The buddhist confucian conflict in the early chosôn and kihwa's syncretic response: The hyôn chông non
David Bourget (Western Ontario)
David Chalmers (ANU, NYU)
Rafael De Clercq
Jack Alan Reynolds
Learn more about PhilPapers
Buddhism became established as a state religion in Korea during the sixth century, and was able to maintain that status with relatively little opposition throughout the Unified Silla and Koryô periods. However, at the end of the Koryô, the Buddhist establishment ended up in a serious confrontation with a rising Korean Neo Confucian polemical movement, a confrontation in which it would end up being the clear loser. The nature of the developing Neo Confucian polemic was twofold. The first aspect was an outcry against the economic privileges and excessive government influence of the Buddhist church. The second was a philosophical/religious opposition to Buddhist doctrine and practice, which had developed out of the writings of the Sung Neo Confucian architects, most important of whom were the two Ch'eng brothers and Chu Hsi.
|Keywords||No keywords specified (fix it)|
|Categories||categorize this paper)|
Setup an account with your affiliations in order to access resources via your University's proxy server
Configure custom proxy (use this if your affiliation does not provide a proxy)
|Through your library||
References found in this work BETA
No references found.
Citations of this work BETA
No citations found.
Similar books and articles
Charles Goodman (2009). Consequences of Compassion: An Interpretation and Defense of Buddhist Ethics. Oxford University Press.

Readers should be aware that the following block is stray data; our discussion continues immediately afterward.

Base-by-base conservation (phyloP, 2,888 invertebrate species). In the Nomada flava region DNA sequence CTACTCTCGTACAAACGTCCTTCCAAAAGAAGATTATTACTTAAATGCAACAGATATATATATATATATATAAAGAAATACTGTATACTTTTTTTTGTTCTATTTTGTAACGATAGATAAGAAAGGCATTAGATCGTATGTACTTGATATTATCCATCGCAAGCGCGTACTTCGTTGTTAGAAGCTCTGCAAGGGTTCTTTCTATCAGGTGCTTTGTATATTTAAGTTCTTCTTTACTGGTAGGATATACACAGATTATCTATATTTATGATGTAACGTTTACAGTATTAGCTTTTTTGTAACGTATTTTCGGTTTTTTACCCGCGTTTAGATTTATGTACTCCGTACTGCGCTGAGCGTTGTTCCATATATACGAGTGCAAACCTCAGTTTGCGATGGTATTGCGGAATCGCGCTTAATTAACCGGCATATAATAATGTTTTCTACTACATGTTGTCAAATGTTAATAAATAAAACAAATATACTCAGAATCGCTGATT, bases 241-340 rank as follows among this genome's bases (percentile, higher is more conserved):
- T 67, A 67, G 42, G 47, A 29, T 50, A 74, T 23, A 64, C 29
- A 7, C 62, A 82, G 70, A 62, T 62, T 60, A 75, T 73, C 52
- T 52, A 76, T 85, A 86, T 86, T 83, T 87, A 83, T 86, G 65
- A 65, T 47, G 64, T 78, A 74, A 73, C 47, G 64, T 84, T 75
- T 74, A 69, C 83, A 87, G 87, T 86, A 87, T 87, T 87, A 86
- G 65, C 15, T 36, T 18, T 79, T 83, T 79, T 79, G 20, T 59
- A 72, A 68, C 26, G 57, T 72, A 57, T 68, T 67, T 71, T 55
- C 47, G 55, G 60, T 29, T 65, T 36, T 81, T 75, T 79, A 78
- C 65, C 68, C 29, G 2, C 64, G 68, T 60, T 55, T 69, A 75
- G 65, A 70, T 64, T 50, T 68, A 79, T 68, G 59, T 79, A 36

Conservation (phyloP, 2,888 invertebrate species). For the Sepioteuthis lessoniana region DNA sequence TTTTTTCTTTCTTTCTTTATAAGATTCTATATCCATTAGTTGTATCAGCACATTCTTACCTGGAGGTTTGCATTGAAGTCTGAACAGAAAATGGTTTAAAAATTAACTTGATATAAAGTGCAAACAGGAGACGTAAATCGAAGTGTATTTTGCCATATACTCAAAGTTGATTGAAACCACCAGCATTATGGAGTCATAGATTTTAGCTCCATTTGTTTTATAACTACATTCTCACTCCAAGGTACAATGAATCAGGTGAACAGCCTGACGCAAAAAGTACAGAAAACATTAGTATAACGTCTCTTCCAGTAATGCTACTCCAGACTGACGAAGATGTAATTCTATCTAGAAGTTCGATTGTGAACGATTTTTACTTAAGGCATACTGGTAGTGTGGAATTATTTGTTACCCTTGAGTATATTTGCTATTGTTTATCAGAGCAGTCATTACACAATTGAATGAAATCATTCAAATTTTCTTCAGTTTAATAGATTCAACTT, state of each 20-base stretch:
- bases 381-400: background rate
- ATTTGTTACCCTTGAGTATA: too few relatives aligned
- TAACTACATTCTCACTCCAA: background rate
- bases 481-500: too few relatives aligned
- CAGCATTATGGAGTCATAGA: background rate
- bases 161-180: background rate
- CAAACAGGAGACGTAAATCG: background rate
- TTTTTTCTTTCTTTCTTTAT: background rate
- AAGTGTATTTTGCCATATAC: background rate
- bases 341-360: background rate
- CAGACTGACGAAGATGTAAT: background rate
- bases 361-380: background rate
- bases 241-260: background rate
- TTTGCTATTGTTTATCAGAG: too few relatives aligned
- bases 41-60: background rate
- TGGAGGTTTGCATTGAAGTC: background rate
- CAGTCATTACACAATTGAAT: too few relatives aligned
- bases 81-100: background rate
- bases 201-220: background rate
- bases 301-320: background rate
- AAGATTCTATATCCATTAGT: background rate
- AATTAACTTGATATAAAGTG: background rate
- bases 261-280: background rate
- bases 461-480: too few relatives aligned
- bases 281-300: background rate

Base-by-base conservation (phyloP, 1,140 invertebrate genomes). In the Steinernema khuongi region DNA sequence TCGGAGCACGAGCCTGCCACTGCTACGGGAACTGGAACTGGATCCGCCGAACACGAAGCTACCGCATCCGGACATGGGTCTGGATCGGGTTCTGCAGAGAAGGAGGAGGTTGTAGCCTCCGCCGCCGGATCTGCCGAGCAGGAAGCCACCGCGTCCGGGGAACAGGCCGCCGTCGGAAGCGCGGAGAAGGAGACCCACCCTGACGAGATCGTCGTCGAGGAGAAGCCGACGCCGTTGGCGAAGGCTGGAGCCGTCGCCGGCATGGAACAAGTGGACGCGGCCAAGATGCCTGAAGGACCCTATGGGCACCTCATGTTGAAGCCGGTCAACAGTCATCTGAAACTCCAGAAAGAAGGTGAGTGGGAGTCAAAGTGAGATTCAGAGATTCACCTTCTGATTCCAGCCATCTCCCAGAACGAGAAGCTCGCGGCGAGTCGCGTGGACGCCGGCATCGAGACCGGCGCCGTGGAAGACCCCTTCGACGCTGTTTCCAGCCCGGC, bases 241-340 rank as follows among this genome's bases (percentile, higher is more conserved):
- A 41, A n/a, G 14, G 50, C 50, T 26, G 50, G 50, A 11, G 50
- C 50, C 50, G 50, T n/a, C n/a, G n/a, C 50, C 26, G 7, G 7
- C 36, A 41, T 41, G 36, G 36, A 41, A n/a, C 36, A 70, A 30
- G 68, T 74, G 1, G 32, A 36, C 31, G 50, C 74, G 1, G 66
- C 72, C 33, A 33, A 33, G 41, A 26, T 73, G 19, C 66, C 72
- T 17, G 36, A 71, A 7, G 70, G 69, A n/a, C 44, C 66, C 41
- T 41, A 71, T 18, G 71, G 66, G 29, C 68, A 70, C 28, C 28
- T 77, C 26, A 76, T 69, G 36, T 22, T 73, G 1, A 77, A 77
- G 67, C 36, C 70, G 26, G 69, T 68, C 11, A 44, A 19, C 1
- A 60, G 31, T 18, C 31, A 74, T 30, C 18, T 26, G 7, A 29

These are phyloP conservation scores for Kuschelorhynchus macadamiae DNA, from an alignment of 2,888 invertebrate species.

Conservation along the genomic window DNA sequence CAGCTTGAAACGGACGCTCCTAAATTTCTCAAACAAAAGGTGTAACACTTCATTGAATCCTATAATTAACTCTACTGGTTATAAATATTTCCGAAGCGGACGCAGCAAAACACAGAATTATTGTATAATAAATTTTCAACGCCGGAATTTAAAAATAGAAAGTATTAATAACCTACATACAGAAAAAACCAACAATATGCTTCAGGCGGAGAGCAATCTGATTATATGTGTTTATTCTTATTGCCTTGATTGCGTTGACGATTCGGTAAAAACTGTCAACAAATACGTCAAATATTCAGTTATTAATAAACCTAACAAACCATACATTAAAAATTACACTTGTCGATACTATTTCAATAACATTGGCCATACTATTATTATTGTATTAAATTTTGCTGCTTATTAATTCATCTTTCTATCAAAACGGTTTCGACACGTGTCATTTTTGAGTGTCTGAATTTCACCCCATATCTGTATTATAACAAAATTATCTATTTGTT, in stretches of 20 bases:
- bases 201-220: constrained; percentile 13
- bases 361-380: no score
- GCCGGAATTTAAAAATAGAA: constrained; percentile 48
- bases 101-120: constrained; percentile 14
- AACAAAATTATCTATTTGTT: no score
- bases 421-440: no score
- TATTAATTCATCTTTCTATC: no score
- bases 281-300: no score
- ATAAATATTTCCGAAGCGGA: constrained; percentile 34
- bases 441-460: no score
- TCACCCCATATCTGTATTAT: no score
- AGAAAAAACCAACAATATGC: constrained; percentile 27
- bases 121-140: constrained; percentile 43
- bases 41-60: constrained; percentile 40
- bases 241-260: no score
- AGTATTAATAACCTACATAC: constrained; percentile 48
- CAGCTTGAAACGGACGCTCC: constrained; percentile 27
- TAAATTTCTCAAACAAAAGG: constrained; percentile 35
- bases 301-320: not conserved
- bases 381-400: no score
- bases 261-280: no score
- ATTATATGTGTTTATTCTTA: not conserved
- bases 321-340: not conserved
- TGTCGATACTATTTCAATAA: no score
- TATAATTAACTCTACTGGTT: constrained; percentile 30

Hae-chʻang Chŏng & Hyŏng-jo Han (eds.) (1996). Confucian Philosophy in Korea. Academy of Korean Studies.
Ok-Sun An (1997). Compassion and Benevolence: A Comparative Study of Early Buddhist and Classical Confucian Ethics. Peter Lang.
Sŭng-hwan Yi (2005). A Topography of Confucian Discourse: Politico-Philosophical Reflections on Confucian Discourse Since Modernity. Homa Sekey Books.
Thomas W. Selover (2005). Hsieh Liang-Tso and the Analects of Confucius: Humane Learning as a Religious Quest. OUP USA.
Michael C. Brannigan (2009). Striking a Balance: A Primer in Traditional Asian Values. Lexington Books.
Kim Sungmoon (2009). Trouble with Korean Confucianism: Scholar-Official Between Ideal and Reality. Dao: A Journal of Comparative Philosophy 8 (1):29-48.
Renqiu Zhu (2009). The Formation, Development and Evolution of Neo-Confucianism — with a Focus on the Doctrine of “Stilling the Nature” in the Song Period. Frontiers of Philosophy in China 4 (3):322-342.
Karyn L. Lai (2009). Chong, Kim-Chong, Early Confucian Ethics: Concepts and Arguments. Dao: A Journal of Comparative Philosophy 8 (4):467-470.
Added to index2009-12-26
Total downloads12 ( #128,722 of 1,101,781 )
Recent downloads (6 months)1 ( #292,275 of 1,101,781 )
How can I increase my downloads?